ShareThis Page

West Shamokin boys control tempo, claim Section 1-AA win

| Friday, Jan. 3, 2014, 11:45 p.m.
West Shamokin's Ryan Dean attempts to take a charge from Ford City's Jesse Sequeira on Friday, Jan. 3, 2014, at West Shamokin.
Cory Stivason | For the Leader Times
West Shamokin's Ryan Dean attempts to take a charge from Ford City's Jesse Sequeira on Friday, Jan. 3, 2014, at West Shamokin.

Tempo made all the difference between West Shamokin and Ford City.

The Wolves dictated a slower pace of play long enough to build an 11-point lead, and they held on against late full-court pressure by the Sabers to get a 41-38 Section 1-AA win Friday night at West Shamokin.

Zane Clowser and Jake Hough each had a game-high 14 points, and Hough also had nine rebounds for the Wolves (9-1, 1-1).

Brandon Heilman had a double-double with 11 points and 10 rebounds, and Jon Karabin scored 10 for Ford City (4-7, 1-1).

Despite trailing since midway through the first quarter, Ford City had a chance to force overtime with 11.7 seconds remaining in the game.

Jesse Sequiera drove into the lane for the Sabers, but his kick-out pass was tipped by the Wolves. Karabin reached for the ball near the sideline, but it hit off his hand and went out of bounds to West Shamokin, which inbounded the ball and ran out the clock.

“I thought our defense kept us in it. Offensively, it was our worst shooting night of the year. We had to grind it out, and fortunately, we were able to do that,” West Shamokin coach Mike Nagy said.

The Wolves were especially good on defense in the first half as they limited Ford City to just four field goals to build a 21-16 lead.

West Shamokin extended that lead to 27-16 with 3:06 left in the third quarter, but that was when the Sabers shifted gears.

After playing a half-court game for most of the contest, Ford City rolled out a full-court press that caused the Wolves some problems. The Sabers scored the final seven points of the quarter to cut the lead to 27-23 and set up a back-and-forth final quarter.

“We played their style in the first half. We played a slowed-down game instead of pushing the ball and running it,” Ford City coach Greg Hutcherson said. “The second half was totally different, and you see what happened.”

The Wolves opened the lead back to six, but four straight points by Heilman cut it to 38-36 in the final minute. Clowser made two foul shots, and Zac Horner made 1 of 2 after a Sequiera layup to set up Ford City's final play.

“We finally got a lead there, and (Ford City) came right back down and hit a shot,” Nagy said. “Whenever we got some breathing room, they'd cut into it right away.”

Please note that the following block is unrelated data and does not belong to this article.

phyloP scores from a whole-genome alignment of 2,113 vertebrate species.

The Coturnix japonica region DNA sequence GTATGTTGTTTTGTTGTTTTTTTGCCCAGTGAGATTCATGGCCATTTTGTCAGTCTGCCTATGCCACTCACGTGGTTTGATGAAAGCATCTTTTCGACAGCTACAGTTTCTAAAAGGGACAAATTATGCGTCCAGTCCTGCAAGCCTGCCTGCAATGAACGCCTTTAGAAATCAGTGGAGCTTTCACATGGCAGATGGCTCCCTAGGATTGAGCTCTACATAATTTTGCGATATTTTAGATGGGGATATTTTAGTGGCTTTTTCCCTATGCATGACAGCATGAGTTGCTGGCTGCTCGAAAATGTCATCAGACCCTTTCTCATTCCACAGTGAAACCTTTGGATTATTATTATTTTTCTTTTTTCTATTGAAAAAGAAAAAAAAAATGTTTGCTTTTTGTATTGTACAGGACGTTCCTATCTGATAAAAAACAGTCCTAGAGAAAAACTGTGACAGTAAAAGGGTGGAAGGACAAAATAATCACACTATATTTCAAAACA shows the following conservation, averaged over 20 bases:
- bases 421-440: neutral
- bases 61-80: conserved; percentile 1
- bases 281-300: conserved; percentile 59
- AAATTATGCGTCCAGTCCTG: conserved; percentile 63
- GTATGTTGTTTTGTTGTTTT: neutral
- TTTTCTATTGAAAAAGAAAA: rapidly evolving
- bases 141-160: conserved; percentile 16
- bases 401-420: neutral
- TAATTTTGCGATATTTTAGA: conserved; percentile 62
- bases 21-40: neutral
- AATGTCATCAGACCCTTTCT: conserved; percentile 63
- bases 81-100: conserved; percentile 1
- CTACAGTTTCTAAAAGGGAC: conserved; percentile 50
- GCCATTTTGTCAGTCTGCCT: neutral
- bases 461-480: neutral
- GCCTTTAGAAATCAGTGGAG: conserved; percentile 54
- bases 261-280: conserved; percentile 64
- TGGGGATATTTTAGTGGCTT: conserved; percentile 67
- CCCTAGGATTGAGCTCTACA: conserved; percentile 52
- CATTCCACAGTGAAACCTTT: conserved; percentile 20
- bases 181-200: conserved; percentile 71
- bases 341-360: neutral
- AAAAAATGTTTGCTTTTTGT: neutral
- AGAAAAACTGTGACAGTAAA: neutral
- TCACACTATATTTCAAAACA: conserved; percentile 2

Making three of its final four foul shots was big for a West Shamokin team that was just 9 for 18 in the game. Ford City was 13 for 20 at the line, but the Sabers hurt themselves with 22 turnovers on offense that negated a good defensive effort.

“We felt like we could lock them down defensively. We held them to 41, but they held us to 38,” Hutcherson said. “That was definitely good defense, but they scored three points more than we did.”

The outcome leaves Summit Academy as the only 2-0 team in Section 1-AA after two games.

“With just 10 section games, every one is so vital. It doesn't matter who you play,” Nagy said. “We got out to a bad start at Burrell, and this was almost a must-win for us early in the year.”

Matt Grubba is a staff writer for Trib Total Media. Reach him at or via Twitter @Grubba_Trib.

TribLIVE commenting policy

You are solely responsible for your comments and by using you agree to our Terms of Service.

We moderate comments. Our goal is to provide substantive commentary for a general readership. By screening submissions, we provide a space where readers can share intelligent and informed commentary that enhances the quality of our news and information.

While most comments will be posted if they are on-topic and not abusive, moderating decisions are subjective. We will make them as carefully and consistently as we can. Because of the volume of reader comments, we cannot review individual moderation decisions with readers.

We value thoughtful comments representing a range of views that make their point quickly and politely. We make an effort to protect discussions from repeated comments either by the same reader or different readers

We follow the same standards for taste as the daily newspaper. A few things we won't tolerate: personal attacks, obscenity, vulgarity, profanity (including expletives and letters followed by dashes), commercial promotion, impersonations, incoherence, proselytizing and SHOUTING. Don't include URLs to Web sites.

We do not edit comments. They are either approved or deleted. We reserve the right to edit a comment that is quoted or excerpted in an article. In this case, we may fix spelling and punctuation.

We welcome strong opinions and criticism of our work, but we don't want comments to become bogged down with discussions of our policies and we will moderate accordingly.

We appreciate it when readers and people quoted in articles or blog posts point out errors of fact or emphasis and will investigate all assertions. But these suggestions should be sent via e-mail. To avoid distracting other readers, we won't publish comments that suggest a correction. Instead, corrections will be made in a blog post or in an article.